Opening Hours

Opening Hours
Monday - Friday : 9am - 7pm
Saturday : 9:30am - 6:30pm
Sunday : 10am - 6pm
~~Festive Opening Hours~~
Dec 17-21 - 9am - 9pm
Saturday 22nd - 9.30am-6.30pm
Sunday 23rd - 10am-6pm
Christmas Eve - 9am-6pm
Christmas Day & Boxing Day - Closed
27th&28th Dec - 10am-5pm
Saturday 29th - 9.30am-6.30pm
Sunday 30th - 10am-6pm
New Years Eve - 10am-5pm
New Years Day - Closed

The Night Visitor

by lucy atkins
The book cover for The Night Visitor by lucy atkins

This seductively creepy and gripping psychological drama opens at a scene quite familiar to staff and customers of this shop. We’re at the launch party of a hotly anticipated book by an illustrious TV academic. But, from the offset, we are unsettled: while her guests toast her brains, her flair, her lucky, lucky life, our author is more than a bit rattled and her family, while present in body, clearly aren’t there in spirit. The book in question, a biography […]


This seductively creepy and gripping psychological drama opens at a scene quite familiar to staff and customers of this shop. We’re at the launch party of a hotly anticipated book by an illustrious TV academic.

But, from the offset, we are unsettled: while her guests toast her brains, her flair, her lucky, lucky life, our author is more than a bit rattled and her family, while present in body, clearly aren’t there in spirit.

The book in question, a biography of a young Victorian widow who became one of the country’s firstĀ  female doctors, is the result of meticulous research and is based on a diary in which she confesses the murder of her husband, a crime which has hitherto lain secret.

The trouble is that the meticulous research isn’t actually Olivia’s; instead she has been happy to hand over the backroom work to Vivian, buttoned up housekeeper at the crumbling country house that was once home to the subject of Olivia’s book and who was, we eventually discover, the first to bring the diary to Olivia’s attention.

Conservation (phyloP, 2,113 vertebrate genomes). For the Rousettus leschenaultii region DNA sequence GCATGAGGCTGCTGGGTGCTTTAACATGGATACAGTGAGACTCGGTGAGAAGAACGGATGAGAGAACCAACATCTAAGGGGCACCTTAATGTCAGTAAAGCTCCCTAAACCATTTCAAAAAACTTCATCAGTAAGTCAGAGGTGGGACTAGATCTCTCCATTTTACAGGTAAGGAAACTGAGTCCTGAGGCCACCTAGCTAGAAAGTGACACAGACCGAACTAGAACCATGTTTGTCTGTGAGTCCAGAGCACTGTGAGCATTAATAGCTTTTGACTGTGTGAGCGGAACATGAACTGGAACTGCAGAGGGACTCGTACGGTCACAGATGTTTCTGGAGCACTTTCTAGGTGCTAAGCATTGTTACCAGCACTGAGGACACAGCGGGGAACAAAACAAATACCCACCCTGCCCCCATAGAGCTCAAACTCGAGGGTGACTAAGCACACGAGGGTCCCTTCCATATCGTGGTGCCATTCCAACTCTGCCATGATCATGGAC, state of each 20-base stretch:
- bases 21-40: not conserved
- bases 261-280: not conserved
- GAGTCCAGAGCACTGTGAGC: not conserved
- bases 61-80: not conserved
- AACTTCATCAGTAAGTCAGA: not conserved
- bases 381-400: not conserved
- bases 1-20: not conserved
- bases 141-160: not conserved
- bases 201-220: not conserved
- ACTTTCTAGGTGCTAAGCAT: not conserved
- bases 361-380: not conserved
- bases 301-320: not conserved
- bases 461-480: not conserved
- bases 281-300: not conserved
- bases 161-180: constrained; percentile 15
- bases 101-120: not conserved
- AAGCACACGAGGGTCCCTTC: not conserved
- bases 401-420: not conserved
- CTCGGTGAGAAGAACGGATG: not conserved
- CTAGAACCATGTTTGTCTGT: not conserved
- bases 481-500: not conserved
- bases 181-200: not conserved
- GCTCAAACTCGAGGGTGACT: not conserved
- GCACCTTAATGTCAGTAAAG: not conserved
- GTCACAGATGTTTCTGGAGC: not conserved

So, as Olivia embroiders and makes media-friendly the diarist’s prose and skates along the surface of her apparently glamorous life–should she accept the BBC’s offer to leave academia even further behind and do a telly dance competition? Are there enough bedrooms at the beautiful house in France she’s hiring for she and her friends?–she entrusts Vivian with guardianship of all the basic facts of the book.

And as cracks begin to appear in the gloss of her life–her husband’s follow-up to his international bestseller is about a decade overdue, her teenage son is withdrawing and developing worrying habits, the family’s finances are under enormous strain despite her earning power– Olivia begins to realise that she has taken her eyes off the ball and taken a whole lot of things at face value in both her private and professional lives

Lucy Atkins ramps up the tension between these unlikely collaborators beautifully to the extent that at the very moment she should be allowing herself a moment to celebrate her work and her life, Olivia is actually spinning out of control. And, just when the reader feels they know where this is all heading, there is, of course, the most delicious sting in the tail of this creepy, brilliantly paced and almost Du Maurier-eque chiller


Posted on 19th April 2018